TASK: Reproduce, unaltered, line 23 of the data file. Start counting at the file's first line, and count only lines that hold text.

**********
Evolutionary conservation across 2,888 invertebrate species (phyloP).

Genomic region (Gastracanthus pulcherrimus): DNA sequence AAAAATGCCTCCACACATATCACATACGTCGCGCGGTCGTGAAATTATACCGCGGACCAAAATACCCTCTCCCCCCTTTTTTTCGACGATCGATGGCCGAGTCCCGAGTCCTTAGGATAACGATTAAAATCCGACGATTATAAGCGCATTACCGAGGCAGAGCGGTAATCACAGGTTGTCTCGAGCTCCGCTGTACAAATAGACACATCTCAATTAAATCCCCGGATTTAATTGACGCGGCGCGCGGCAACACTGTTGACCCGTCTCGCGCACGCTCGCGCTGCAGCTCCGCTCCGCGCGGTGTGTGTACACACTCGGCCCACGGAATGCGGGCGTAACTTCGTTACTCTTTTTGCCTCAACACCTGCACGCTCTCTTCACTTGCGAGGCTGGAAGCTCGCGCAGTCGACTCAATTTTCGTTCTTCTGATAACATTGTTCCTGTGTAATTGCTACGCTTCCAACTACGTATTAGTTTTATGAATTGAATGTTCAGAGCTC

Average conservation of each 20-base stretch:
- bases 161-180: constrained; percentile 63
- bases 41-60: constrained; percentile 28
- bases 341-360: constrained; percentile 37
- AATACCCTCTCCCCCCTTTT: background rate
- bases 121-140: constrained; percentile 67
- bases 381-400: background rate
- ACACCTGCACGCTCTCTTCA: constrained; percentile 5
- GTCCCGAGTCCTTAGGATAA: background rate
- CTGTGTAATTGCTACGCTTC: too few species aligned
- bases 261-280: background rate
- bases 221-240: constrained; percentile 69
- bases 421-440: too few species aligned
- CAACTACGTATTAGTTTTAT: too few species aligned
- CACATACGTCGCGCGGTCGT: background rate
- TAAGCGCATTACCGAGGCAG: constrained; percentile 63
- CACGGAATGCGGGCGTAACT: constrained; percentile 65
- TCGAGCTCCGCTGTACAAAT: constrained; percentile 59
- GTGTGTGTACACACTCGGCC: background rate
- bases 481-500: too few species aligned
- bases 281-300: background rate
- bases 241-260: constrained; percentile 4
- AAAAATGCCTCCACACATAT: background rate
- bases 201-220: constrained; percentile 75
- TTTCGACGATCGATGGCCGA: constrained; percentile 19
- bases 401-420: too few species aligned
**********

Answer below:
- bases 281-300: background rate